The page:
I wrote recently about the inexorable rise of digitisation in our lives and the workplace and made some pointed comments about the need for the workforce to be able to adapt and stay ahead of automation. I do my best to stay at the leading edge by keeping up to date with technology. Yes I’m even contemplating an Apple watch…apparently the big decision to be made is which strap to choose!
Not long ago I did a software update on my iphone to the latest iOS8.3. I was interested to see what was new with the update and it appeared at first glance that the key change was an increase in the number of emojis. Exchanging texts with my millennial children is a good way I find to stay in touch with things (as well as Spotify of course). I’ve noticed lately that they have wholeheartedly embraced the use of emojis within their text language.
Today’s text exchange with my daughter is a case in point. Our family have had a special connection with Amy Winehouse over the years to the point that my daughter has a treasured personal note written to her by Amy. I read a film review for the movie Amy which is the story of her life; both fantastic and tragic and thought I would let my daughter know that it had just been released. I got back a text that contained no text just two emojis, but which spoke volumes.
That made me think. Some of us have long lamented the lowering of the standard of English, particularly in the work environment where the age-old wordsmith skills seem to no longer be held in such high regard. The wonderful writings of the classic authors is being lost on our younger generation and as we now communicate more in electronic form, our ability to use the English language at its best is being quite quickly eroded. Emails were the start, but the minute SMS messaging came in so did the truncation of words and the tossing aside of grammatical rules. Twitter (of which I am a frequent visitor/contributor I must admit) has further exacerbated this situation by limiting our prose and long-form expression to just 140 characters.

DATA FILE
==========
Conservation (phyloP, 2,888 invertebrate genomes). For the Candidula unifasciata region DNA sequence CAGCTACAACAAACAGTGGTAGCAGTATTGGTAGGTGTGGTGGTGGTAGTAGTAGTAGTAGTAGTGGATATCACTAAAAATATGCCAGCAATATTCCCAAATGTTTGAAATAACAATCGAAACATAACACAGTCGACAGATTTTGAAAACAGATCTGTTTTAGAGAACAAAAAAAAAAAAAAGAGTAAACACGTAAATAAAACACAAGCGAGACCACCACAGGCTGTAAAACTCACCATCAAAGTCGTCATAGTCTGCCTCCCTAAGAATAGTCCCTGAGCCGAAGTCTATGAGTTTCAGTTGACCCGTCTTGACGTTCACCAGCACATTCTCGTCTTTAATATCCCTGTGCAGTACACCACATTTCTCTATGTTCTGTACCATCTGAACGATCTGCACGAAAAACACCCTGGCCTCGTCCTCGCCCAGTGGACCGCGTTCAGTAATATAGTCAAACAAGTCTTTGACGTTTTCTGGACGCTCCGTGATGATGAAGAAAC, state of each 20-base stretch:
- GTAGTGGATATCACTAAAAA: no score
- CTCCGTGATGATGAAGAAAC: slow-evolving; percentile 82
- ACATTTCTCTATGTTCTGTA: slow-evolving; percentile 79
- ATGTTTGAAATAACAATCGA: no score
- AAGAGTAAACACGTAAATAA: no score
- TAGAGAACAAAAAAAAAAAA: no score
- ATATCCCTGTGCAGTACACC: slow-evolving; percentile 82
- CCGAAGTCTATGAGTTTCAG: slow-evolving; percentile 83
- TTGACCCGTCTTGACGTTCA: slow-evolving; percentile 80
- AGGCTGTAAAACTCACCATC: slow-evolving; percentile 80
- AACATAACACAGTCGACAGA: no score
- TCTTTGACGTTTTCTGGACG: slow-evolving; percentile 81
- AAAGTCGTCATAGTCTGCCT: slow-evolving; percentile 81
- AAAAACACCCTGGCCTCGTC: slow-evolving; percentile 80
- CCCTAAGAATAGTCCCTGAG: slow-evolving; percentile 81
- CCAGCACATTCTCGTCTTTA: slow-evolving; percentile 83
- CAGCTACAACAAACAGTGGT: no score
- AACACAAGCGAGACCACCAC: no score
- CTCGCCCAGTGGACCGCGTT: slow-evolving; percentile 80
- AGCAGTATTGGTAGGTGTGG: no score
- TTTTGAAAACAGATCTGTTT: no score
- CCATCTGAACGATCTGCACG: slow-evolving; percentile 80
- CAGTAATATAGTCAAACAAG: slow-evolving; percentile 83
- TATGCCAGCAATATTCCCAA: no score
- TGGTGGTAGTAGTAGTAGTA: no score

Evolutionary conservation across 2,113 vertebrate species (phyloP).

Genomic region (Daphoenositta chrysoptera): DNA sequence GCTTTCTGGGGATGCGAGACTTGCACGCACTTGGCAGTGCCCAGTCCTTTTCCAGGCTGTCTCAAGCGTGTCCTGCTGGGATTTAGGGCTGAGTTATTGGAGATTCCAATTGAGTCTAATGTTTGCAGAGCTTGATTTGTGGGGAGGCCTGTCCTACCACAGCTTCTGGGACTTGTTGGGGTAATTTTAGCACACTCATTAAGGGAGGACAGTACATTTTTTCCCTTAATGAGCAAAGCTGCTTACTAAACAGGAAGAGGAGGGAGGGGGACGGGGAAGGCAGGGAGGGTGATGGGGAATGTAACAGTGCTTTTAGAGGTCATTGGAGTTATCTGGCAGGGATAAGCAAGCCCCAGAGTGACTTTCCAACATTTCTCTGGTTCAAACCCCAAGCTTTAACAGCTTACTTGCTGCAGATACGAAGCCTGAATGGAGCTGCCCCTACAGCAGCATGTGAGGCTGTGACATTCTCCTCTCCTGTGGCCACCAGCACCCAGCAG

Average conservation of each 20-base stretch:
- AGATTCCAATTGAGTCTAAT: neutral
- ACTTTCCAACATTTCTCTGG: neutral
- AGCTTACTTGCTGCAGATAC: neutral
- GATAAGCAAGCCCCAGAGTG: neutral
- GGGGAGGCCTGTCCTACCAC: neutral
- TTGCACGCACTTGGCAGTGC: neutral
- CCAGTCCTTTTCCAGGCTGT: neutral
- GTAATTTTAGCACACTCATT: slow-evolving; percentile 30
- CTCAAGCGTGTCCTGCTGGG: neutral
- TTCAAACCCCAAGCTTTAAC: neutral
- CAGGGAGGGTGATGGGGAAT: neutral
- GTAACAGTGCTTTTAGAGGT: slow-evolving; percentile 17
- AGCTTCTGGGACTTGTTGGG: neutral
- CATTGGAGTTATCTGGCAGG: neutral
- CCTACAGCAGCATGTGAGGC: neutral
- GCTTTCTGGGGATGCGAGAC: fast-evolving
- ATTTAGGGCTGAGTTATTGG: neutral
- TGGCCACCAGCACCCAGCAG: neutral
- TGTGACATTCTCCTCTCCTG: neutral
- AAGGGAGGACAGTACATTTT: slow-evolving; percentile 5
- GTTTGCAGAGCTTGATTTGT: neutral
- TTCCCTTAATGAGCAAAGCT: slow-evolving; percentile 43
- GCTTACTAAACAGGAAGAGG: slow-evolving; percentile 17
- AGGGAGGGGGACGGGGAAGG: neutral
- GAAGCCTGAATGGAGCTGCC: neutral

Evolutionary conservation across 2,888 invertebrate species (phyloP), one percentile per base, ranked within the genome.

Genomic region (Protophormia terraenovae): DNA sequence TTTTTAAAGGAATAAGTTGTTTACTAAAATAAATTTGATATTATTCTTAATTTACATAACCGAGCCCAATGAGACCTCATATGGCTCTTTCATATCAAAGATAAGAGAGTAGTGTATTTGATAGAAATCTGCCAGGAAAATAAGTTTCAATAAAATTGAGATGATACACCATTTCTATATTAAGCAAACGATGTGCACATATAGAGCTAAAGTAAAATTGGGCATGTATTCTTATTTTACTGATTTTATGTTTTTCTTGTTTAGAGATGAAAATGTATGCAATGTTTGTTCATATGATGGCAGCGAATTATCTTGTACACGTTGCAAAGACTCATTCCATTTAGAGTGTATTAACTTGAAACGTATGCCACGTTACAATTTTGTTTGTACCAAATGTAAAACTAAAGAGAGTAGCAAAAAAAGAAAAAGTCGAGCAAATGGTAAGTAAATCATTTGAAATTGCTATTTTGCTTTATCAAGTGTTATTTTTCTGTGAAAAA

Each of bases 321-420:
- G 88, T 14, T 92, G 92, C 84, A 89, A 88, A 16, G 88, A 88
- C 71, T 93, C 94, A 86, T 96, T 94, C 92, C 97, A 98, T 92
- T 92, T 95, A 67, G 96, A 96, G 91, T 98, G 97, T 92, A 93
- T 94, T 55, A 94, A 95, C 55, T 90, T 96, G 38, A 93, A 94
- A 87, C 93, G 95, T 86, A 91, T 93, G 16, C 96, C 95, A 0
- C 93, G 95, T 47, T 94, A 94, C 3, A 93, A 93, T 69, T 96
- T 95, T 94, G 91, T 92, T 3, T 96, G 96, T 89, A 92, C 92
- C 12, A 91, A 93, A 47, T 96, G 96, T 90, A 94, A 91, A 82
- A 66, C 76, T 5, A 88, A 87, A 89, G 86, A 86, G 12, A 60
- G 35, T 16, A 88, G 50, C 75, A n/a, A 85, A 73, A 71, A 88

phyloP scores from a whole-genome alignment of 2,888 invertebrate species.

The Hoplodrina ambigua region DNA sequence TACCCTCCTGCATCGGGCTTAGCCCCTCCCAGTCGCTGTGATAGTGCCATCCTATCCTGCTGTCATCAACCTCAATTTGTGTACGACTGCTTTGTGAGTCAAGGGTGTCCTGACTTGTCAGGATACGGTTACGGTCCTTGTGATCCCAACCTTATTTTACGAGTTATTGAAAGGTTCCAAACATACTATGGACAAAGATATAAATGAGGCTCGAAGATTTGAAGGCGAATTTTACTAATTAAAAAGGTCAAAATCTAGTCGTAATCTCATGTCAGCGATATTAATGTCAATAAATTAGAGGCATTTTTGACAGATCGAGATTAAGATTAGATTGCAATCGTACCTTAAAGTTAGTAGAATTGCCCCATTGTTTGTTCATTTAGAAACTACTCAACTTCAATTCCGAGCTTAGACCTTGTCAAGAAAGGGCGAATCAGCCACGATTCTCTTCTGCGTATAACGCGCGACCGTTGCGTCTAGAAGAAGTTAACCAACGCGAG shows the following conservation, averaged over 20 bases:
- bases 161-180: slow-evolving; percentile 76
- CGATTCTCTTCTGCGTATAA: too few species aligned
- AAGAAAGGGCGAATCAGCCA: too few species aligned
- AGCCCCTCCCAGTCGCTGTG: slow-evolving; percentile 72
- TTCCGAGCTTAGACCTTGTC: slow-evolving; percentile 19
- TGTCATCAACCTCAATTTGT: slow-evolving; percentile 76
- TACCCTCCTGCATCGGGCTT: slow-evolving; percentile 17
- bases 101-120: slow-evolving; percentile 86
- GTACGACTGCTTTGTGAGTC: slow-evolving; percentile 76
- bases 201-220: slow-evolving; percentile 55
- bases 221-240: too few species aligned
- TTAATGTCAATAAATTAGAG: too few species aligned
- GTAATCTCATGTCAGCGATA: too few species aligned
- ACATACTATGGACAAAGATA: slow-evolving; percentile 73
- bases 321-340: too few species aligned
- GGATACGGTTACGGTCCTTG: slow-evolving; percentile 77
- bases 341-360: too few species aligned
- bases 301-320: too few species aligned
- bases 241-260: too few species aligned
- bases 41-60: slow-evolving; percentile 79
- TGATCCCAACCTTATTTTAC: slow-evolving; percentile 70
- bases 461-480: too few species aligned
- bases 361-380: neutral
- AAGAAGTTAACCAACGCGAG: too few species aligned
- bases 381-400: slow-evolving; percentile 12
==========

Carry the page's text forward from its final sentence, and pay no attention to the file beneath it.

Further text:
If we look at the development of written language, the earliest form is cave painting of which Australia has many shining examples. There is the hieroglyphics of the ancient Egyptians and we move through the different languages as exhibited in the Rosetta Stone through to Old and Middle English and the language we have today. We get Shakespeare and the wonderful Dickens, Twain, Austen, the Brontes, Hardy, Joyce, Yeats, White etc. Lately though, it would appear that our linguistic skills and expression in written form is not capable of matching the complexity and beauty that our forebears were able to capture on paper. And perhaps that is the key missing ingredient; paper. The lack of complexity or beauty in modern day writing when viewed on an electronic device does not jar half as much as it does when that same message is committed to paper.
Now it appears we are about to come full circle. To make things easier and save writing words we now have a large and ever expanding ‘library’ of emojis to do more than just express our emotions within a written message. Indeed emojis are now being used to replace words altogether. The other day when I asked my son what his mark was in an exam rather than him responding with “I’m not going to tell you” I got three emojis:
It didn’t take me long to work out the message, but there is a world of difference between the exact meaning of this in words and what interpretation I might ascribe to it on the presumption that I understand what the three monkeys mean anyway.
As more and more emojis are created, and we pepper our messages with them, it will become incumbent upon us to learn to adeptly read visual rather than linguistic/written comprehension cues. We know from management studies that good leaders have highly refined emotional intelligence. An extra aspect to that EQ may well turn out to be the ability to read simple emotional graphics to understand the joy, heartache, disappointment, sadness, boredom or excitement of the writer. Indeed our very business survival might depend upon it.